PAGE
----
Tag Archives: Ian P

Phil notes some updates regarding Radio Australia Shepparton site

Many thanks to SWLing Post contributor, Ian P, who writes:

Bob Padula noted some interesting information on his latest podcast–this was also played on last weeks episode of Wavescan.

[In summary]  the Shepparton site is still intact and on standby mode yet not staffed and is now Heritage Listed.  The property is still for sale yet no knowledge of any bids[…].


Thank you for passing along the update, Ian!

The Guardian: Study shows ABC cuts to shortwave & rural broadcasts “jeopardising safety of remote communities”

(Source: The Guardian via Ian P)

Reduction of local news and station closures disastrous for people living outside Australia’s cities, researchers say

Cuts to the ABC in regional and rural Australia and the corporation’s increasing reliance on digital technologies is jeopardising the safety of remote communities and their access to emergency warnings, Deakin University research has found.

The ABC’s increasingly “digital-first” approach to emergency information and the reduction in ABC reporters’ local knowledge is causing great distress among rural populations who rely on broadcast signals because they don’t have the bandwidth or coverage for digital, researchers say.

A reduction of local news and information, centralised newsrooms in metropolitan areas, the closure of several ABC stations and the scaling back of broadcast programming has been disastrous for people outside the cities, according to a new study, Communication life line? ABC emergency broadcasting in rural/regional Australia.

But the ABC has played down the study’s significance, saying it is based on parliamentary submissions and is not an “accurate or up-to-date” summary of the corporation’s role in rural and regional Australia; and that the ABC is not funded as an emergency service.

Based on public submissions to a parliamentary inquiry, the researchers Julie Freeman, Kristy Hess and Lisa Waller found “burgeoning discontent about the corporation’s ability to fulfil its role as a designated emergency broadcaster and provide communication life lines to rural and regional communities”.[…]

Continue reading at The Guardian.

Nick Xenophon champions review of ABC shortwave broadcasting to Pacific

Many thanks to SWLing Post contributor, Ian P, who shares the following via ABC News:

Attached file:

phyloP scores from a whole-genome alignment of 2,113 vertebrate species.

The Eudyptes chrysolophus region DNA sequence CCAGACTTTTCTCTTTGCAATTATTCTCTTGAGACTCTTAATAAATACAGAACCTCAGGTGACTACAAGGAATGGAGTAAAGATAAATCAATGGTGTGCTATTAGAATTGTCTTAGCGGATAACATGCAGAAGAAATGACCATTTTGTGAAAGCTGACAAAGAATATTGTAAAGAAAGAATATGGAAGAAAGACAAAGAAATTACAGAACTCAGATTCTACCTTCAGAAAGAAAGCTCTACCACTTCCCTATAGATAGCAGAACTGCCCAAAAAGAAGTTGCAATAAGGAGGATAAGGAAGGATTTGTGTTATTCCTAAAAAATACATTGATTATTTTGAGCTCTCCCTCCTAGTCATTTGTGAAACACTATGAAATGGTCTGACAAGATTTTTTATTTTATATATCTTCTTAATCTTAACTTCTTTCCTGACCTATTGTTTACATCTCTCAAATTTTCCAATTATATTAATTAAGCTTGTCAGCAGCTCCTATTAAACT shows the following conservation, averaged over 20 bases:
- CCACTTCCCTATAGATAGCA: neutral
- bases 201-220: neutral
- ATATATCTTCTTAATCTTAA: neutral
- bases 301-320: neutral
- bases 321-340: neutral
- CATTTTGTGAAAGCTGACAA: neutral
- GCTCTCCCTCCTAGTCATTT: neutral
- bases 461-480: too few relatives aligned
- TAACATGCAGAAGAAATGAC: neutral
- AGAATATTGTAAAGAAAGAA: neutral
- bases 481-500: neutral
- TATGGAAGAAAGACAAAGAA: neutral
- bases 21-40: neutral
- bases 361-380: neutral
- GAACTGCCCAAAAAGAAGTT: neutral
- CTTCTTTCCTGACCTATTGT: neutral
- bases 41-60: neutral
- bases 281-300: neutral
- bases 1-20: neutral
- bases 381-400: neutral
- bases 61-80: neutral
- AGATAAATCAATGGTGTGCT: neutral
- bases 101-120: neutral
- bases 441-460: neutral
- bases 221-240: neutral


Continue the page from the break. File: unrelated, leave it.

ABC shortwave broadcasting to the Pacific to be reviewed

The decision to end Australian shortwave broadcasting to the Pacific earlier this year could be revisited.

There’s to be a review of Asia Pacific broadcasting services, as part of a wide ranging package of reforms to the country’s media laws agreed to by independent Senator Nick Xenophon.

The Department of Communications and the Department of Foreign Affairs and Trade are to conduct a review, including examining whether shortwave radio technology should be used.

The review will include public consultation and the report will be made public.

Senator Nick Xenophon has been strenuously opposed the decision by the ABC to end shortwave services, and he was a key crossbench figure in negotiations over the media reforms.

Click here to download the interview.

Click here to read and listen to the interview via ABC News.

A close look at the Russian Woodpecker (Duga-3)

(Source: news.com.au via Ian P)

ON MAPS, this site was marked as a children’s playground. That couldn’t be further from the truth.

When the Chernobyl nuclear explosion happened in 1986, it shook the world in many ways. Not only did it put the now ghost town of Pripyat on the map for all the wrong reasons, it also exposed the world to what was really at this site in Ukraine — the dreaded Duga radar, also known as the Russian Woodpecker.

A Soviet engineering and scientific feat of its time, the Russian Woodpecker was an over-the-horizon radar system designed to provide early detection of an intercontinental ballistic missile attack.

[…]Air traffic controls, television and radio broadcasters would be irked by the mysterious pecking noises it emitted, hence its nickname, the Russian Woodpecker.

Built just outside the city of Pripyat, it was completely off limits and unknown to outsiders.
It was erected near Chernobyl due to its high power demands. On maps, it was marked as a summer camp for children hidden in the depths of the forest. Locals were told that the imposing skyscraper was a radio tower.[…]

Click here to read the full article…